Description:

FIELD OF THE INVENTION

The present invention relates to an interferometric measuring device having a mirror system for measuring a measured object, in particular for thickness measurement of the measured object.

BACKGROUND INFORMATION

Interferometric systems are suitable for, inter alia, contactless examinations of surfaces of various measured objects. To acquire the surface contour of an object to be examined, an object beam from a light source of the interferometer hits the surface at the area to be measured. The object beam reflected from the surface is supplied to a detector of the interferometer and, together with a reference beam, forms an interference pattern, from which the path length difference of the two beams may be derived. This measured path length difference of the two beams corresponds to the topography change of the surface.

In particular using a white light interferometer, in which the light source outputs short coherent radiation, it is also possible to scan the measured object using depth scanning. As explained in unpublished German Patent application No. DE 103 25 443.9, for example, the short coherent radiation is divided via a beam splitter into an object beam and a reference beam. The object surface to be measured is imaged via an objective on an image recorder, such as a CCD camera (“charge-coupled device” camera), and has the reference wave formed by the reference beam superimposed on it. Depth scanning may be performed by moving a reference mirror reflecting the reference beam or the objective in relation to the measuring device. During movement of the object, the image plane of the object and the reference plane are in the same plane. During depth scanning, the object remains fixed in the field of view of the CCD camera, and the object is only moved in the depth axis in relation to the reference plane. In this way, technical surfaces having a depth resolution in the range of a few nanometers may be measured. The technical basis of this measurement method is also found in the article “Three-dimensional sensing of rough surfaces by coherence radar” (T. Dresel, G. Häusler, H. Venzke, Appl. Opt. 31 (7), p. 919-925, 1992).

It is often desirable to image more than one side of the measured object. In practice, for example, to determine the thickness of a measured object, such as the thickness of a disk, both sides of the disk are measured using object beams through a mirror system in a special-purpose objective. For this purpose, the object beams are deflected perpendicularly onto the two sides of the disk by two deflection mirrors. The beams reflected from the sides of the disk are supplied to the image recorder and used together with the reference beams for recording the correlogram and finally analyzed to obtain the height data. As already explained above, a depth scan is performed during the measurement, or, in other words, the sides of the measured object to be measured are moved through the focal plane of the camera. Alternatively, it is also possible to change the focal plane of the camera through electrically controllable lenses or lens systems.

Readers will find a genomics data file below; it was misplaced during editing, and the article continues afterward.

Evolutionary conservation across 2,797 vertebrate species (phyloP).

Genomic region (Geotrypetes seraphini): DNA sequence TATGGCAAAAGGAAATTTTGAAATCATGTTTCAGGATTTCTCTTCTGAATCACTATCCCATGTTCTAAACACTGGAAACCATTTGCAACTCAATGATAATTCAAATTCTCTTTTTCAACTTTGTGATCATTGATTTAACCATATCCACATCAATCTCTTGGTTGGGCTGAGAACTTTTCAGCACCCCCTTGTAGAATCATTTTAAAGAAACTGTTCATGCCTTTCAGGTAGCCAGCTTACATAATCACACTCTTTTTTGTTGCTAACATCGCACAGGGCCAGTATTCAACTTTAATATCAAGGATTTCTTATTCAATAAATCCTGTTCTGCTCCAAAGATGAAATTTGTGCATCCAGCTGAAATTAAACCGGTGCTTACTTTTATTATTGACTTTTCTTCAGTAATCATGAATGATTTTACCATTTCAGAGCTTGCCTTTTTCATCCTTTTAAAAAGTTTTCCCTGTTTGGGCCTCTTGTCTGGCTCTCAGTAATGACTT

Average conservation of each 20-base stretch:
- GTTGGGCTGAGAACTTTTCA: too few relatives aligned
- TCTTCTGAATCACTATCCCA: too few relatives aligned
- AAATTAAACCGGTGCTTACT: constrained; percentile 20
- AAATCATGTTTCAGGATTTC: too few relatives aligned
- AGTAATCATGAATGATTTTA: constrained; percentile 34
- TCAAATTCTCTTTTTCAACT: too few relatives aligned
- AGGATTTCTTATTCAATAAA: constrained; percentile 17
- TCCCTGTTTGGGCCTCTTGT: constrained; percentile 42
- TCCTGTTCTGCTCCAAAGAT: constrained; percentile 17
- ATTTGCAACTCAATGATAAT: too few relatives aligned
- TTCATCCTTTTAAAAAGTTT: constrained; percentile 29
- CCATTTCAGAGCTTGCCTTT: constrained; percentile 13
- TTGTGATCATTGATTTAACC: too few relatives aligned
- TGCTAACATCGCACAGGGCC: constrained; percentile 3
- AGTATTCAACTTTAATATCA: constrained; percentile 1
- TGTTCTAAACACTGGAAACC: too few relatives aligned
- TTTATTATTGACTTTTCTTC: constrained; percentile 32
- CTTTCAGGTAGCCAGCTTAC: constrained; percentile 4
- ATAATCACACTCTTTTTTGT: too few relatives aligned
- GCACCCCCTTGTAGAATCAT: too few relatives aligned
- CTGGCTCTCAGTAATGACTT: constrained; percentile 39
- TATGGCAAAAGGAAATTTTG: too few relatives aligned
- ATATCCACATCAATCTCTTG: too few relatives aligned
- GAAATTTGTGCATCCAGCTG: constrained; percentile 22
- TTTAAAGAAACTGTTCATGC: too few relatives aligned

A disadvantage of the mirror system described, however, is that the relative position of the measured object in relation to the two deflection mirrors cannot be checked. Optimum positioning of the measured object is provided when the two beams, which are directed to the first or second side of the measured object, respectively, and, having been reflected therefrom, are supplied to the image recorder, must cover an equally long light path in each case. For this purpose, the measured object must be positioned precisely in the middle between the two deflection mirrors. If the measured object is positioned offset because of a lack of checking capability, i.e., the light paths of the two beams have different lengths, this results in a longer measurement duration in comparison to optimum positioning.